During the trial, the judge asks Mr. Jones if legal tender (cash) was offered to pay the debt, and Mr. Jones replies “Yes, but the contract states that it was to be paid in gold!” The judge dismisses Mr. Jones claim against Mr. Owen stating that “The U.S. Dollar is legal tender for all debts both public and private and since legal tender of an appropriate equivalent value was offered for the products, Mr. Jones was obliged to accept it as payment.”

    ———- End Example ———-

    We see that as far as the law is concerned, even if you want to conduct transactions in an alternative currency, you are limited in how you may do so because you cannot sue in court for payment in an alternative currency, and since states are barred from issuing/valuing currency, they may not create a law which allows the use of an alternative currency within a court of law either. Thus no service or product for which payment is rendered in arrears can be secure since it is essentially on honor and no court will enforce an arrangement to pay in an alternative currency.

    4. Decoupling of Gold and the Dollar: It is not possible to force this at a state level through any executive, legislative, or judicial process. Decoupling can only occur in one way… naturally. As long as people are allowed to buy gold and sell gold and buy and sell currency there is going to be some coupling between gold and the dollar. As long as the dollar is the world’s primary reserve currency, dollars will be used as a standard unit of measure for just about everything. Decoupling can only occur naturally if the dollar’s value becomes volatile (hyper inflation/deflation), or if inflation/deflation occurs on such a large scale that the price of gold no longer responds to changes in the dollar itself. Thus any suggestion that the State of Illinois could forcibly decouple Gold and the US Dollar is a ridiculous fantasy. Historically, we can see attempts at currency coupling/decoupling in monarchies of Europe (specifically England) wherein the monarchy tried to fix the value of it’s silver coins. The problem was that trying this would cause trade merchants with vessels to hoard or exchange gold for silver whenever there was a disparity between the fixed exchange rate and the natural rate that they could acquire generally through a private transaction–usually foreign. Attempting something like this on a state level, would create a similar effect–people would buy/sell precious metals outside of the influence of the law and use the law to create profits which would in turn tend to impoverish the state or whatever private company was performing these exchanges.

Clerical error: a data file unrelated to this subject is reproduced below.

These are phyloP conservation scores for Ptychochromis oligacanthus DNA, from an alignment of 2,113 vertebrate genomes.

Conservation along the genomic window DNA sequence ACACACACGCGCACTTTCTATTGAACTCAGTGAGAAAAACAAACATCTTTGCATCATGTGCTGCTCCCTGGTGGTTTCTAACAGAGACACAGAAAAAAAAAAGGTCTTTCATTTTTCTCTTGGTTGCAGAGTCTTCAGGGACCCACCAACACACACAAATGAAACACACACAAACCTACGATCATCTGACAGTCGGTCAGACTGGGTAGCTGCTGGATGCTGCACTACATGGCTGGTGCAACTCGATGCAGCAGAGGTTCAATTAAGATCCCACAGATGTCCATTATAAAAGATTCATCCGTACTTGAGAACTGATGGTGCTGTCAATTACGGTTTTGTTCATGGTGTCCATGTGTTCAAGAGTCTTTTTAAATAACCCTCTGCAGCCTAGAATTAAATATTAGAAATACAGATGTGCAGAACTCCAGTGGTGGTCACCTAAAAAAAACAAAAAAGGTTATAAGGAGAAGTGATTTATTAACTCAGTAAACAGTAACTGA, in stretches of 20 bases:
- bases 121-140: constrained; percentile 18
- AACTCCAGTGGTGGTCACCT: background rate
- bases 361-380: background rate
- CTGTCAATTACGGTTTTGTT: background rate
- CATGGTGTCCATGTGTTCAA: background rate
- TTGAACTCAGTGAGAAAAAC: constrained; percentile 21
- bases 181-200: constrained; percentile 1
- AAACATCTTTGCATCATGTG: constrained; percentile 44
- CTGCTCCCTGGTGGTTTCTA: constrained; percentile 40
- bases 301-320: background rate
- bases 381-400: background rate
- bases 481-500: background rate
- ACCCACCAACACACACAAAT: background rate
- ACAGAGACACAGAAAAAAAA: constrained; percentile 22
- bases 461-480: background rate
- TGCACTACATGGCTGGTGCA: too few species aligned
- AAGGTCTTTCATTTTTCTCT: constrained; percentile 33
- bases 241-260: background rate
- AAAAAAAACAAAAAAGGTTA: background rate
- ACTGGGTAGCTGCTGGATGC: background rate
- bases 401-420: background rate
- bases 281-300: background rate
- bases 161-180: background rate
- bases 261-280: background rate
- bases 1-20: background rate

Essentially, I found the man’s entire presentation to be rather ill-conceived. While I generally support non-mainstream party candidates, I find it difficult to believe that we shall ever elect such a candidate when the best we can do for a gubernatorial candidate is this…

    What are your thoughts?


    • Terry Noel says:


      Very thoughtful and well-written comment. Let me give a short reply to each of your points and then let’s see what others think.

      1) As I understand it, the states are prohibited from making anything other than gold and silver legal tender, but the Founders did not say that expressly about the Federal government. This left a loophole, and after 100 years, we are not likely to persuade many people on the basis of constitutionality.

      2) You have an interesting point here, if I understand it correctly. What do you think of some states’ refusal to enforce the insurance-purchase mandate? States clearly cannot overrule the Federal Government, such as denying equal protection of the law, but can they refuse to enforce a law they see as unconstitutional?

      3) Legal tender laws currently allow people to contract in other media, such as gold. However, that is only for certain types of transactions. Debt (and I am not sure how this is defined) may be paid by cash and the debtor must accept it. I am not sure how your example would work. I THINK it would be upheld. If it were a loan, though, I think it would not.

      4) I am not sure I fully understand the decoupling issue as Lex described it. Will give that some more thought.

      These are exactly the kinds of issues we need to clarify in order to get libertarian thought out on the table. Thanks for your comment.